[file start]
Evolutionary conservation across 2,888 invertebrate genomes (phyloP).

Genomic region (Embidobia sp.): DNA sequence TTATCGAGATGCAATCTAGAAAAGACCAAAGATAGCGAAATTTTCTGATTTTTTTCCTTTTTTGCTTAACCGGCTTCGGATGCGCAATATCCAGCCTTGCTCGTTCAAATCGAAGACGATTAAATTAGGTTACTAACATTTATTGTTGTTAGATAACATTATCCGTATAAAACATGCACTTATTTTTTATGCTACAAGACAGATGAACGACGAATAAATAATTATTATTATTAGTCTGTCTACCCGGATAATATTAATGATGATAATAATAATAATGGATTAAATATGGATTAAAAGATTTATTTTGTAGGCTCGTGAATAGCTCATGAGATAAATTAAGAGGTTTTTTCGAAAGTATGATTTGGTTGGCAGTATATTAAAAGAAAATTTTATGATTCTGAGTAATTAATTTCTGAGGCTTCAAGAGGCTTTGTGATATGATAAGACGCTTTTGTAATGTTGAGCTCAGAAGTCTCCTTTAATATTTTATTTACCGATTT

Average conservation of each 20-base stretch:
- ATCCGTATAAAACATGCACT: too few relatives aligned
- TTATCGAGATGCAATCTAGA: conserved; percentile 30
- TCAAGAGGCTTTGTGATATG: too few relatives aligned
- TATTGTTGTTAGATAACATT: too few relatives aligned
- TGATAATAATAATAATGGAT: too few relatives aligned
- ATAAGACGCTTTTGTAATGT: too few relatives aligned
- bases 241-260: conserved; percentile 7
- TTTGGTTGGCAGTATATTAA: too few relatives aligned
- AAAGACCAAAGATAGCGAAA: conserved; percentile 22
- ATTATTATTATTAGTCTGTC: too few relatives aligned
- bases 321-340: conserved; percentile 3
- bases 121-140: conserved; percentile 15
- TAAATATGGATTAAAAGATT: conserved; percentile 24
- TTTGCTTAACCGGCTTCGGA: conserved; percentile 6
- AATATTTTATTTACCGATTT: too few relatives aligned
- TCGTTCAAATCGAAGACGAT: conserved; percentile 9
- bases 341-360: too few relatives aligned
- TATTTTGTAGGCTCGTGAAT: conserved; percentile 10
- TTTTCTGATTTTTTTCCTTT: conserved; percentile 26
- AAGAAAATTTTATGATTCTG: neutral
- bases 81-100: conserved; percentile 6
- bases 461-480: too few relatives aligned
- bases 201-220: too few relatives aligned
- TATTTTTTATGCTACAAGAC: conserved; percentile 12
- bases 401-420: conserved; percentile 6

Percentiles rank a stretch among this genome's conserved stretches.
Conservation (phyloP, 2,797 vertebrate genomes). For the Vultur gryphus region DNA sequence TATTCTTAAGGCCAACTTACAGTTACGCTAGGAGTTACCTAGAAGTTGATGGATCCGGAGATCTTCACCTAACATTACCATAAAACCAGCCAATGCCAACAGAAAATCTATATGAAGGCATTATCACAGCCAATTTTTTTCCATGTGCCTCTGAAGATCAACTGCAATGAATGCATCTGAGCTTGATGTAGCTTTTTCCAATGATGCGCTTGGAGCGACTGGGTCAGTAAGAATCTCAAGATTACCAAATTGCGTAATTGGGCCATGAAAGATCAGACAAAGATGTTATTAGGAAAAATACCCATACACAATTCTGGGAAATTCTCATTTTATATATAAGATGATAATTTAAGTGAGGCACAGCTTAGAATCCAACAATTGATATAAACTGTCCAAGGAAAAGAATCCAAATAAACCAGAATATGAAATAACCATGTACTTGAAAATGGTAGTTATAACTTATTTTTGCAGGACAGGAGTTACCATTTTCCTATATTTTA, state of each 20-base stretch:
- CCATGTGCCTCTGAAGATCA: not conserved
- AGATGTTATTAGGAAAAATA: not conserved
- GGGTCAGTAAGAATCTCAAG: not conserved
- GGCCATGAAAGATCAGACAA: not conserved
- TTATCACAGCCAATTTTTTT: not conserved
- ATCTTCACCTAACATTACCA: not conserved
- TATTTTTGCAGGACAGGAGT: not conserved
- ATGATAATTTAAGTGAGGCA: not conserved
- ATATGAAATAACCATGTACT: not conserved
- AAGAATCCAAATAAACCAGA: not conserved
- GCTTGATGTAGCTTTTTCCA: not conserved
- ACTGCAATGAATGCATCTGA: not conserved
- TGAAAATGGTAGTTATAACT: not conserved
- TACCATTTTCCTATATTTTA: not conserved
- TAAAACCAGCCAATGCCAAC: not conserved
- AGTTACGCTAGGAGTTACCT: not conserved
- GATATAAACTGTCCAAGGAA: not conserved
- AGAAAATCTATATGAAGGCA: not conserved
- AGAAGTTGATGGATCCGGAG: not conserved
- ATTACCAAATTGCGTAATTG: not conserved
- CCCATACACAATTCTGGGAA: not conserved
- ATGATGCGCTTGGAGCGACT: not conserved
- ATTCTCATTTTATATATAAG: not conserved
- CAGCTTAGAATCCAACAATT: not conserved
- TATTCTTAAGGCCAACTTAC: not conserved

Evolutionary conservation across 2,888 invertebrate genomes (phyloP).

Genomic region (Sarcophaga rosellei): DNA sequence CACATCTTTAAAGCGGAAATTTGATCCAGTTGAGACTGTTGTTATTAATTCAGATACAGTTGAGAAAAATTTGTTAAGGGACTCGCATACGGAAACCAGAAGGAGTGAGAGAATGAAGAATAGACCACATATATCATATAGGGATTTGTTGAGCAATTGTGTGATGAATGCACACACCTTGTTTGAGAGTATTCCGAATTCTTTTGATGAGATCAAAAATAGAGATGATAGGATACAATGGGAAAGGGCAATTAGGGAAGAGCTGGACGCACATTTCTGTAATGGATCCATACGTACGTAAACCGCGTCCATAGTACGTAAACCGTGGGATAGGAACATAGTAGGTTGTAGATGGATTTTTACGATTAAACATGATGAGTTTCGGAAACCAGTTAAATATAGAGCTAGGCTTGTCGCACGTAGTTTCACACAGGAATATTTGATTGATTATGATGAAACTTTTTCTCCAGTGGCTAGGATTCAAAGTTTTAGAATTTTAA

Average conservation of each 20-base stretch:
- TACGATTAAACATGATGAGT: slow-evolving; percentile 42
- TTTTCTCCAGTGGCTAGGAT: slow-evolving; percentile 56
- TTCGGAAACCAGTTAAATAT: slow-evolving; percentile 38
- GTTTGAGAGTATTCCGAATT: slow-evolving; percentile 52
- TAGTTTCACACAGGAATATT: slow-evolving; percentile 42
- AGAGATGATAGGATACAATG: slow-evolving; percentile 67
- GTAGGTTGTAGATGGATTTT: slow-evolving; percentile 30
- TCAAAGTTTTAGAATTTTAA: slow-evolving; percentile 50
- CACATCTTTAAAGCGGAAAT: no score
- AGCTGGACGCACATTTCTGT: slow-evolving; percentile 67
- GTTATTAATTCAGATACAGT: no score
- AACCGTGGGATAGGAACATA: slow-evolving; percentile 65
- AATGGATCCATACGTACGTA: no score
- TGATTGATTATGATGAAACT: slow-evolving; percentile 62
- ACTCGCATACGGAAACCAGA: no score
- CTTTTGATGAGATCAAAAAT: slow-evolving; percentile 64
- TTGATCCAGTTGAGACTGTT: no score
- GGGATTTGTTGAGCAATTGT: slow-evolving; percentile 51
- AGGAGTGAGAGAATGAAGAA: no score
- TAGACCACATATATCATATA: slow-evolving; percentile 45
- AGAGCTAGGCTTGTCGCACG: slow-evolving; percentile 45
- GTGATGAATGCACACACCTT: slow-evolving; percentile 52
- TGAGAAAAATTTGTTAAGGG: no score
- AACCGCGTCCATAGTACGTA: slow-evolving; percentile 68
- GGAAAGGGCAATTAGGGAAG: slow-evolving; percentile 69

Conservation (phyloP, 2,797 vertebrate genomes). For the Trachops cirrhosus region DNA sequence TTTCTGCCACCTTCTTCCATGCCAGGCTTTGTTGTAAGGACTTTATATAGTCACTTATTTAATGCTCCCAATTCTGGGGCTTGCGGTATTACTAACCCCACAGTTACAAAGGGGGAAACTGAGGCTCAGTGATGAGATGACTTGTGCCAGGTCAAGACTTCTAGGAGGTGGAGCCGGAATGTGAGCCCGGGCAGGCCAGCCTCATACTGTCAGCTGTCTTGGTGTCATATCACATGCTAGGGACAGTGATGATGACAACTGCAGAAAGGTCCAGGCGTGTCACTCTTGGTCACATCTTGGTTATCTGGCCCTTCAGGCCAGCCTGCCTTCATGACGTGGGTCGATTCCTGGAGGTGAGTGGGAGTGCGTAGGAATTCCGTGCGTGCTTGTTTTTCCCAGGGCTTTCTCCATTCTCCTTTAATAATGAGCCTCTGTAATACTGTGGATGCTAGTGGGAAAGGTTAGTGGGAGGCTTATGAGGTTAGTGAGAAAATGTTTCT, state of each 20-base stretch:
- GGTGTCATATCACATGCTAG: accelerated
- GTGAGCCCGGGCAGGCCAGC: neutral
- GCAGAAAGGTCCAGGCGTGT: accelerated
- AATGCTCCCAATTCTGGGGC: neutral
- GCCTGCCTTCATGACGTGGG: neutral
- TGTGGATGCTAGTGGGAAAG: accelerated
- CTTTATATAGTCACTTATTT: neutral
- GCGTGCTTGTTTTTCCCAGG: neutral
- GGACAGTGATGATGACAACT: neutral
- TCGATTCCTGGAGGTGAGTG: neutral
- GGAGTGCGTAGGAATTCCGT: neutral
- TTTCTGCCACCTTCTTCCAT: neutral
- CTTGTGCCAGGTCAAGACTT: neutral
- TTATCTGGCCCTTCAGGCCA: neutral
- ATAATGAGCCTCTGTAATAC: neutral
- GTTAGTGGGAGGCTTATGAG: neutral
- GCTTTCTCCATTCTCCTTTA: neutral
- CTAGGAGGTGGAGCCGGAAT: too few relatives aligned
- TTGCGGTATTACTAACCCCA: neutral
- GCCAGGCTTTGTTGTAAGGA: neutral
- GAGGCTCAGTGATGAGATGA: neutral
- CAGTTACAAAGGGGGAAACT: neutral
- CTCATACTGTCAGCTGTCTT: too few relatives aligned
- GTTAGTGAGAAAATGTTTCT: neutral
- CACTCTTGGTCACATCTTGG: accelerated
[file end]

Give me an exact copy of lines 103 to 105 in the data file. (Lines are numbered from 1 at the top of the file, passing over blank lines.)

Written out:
- TTGCGGTATTACTAACCCCA: neutral
- GCCAGGCTTTGTTGTAAGGA: neutral
- GAGGCTCAGTGATGAGATGA: neutral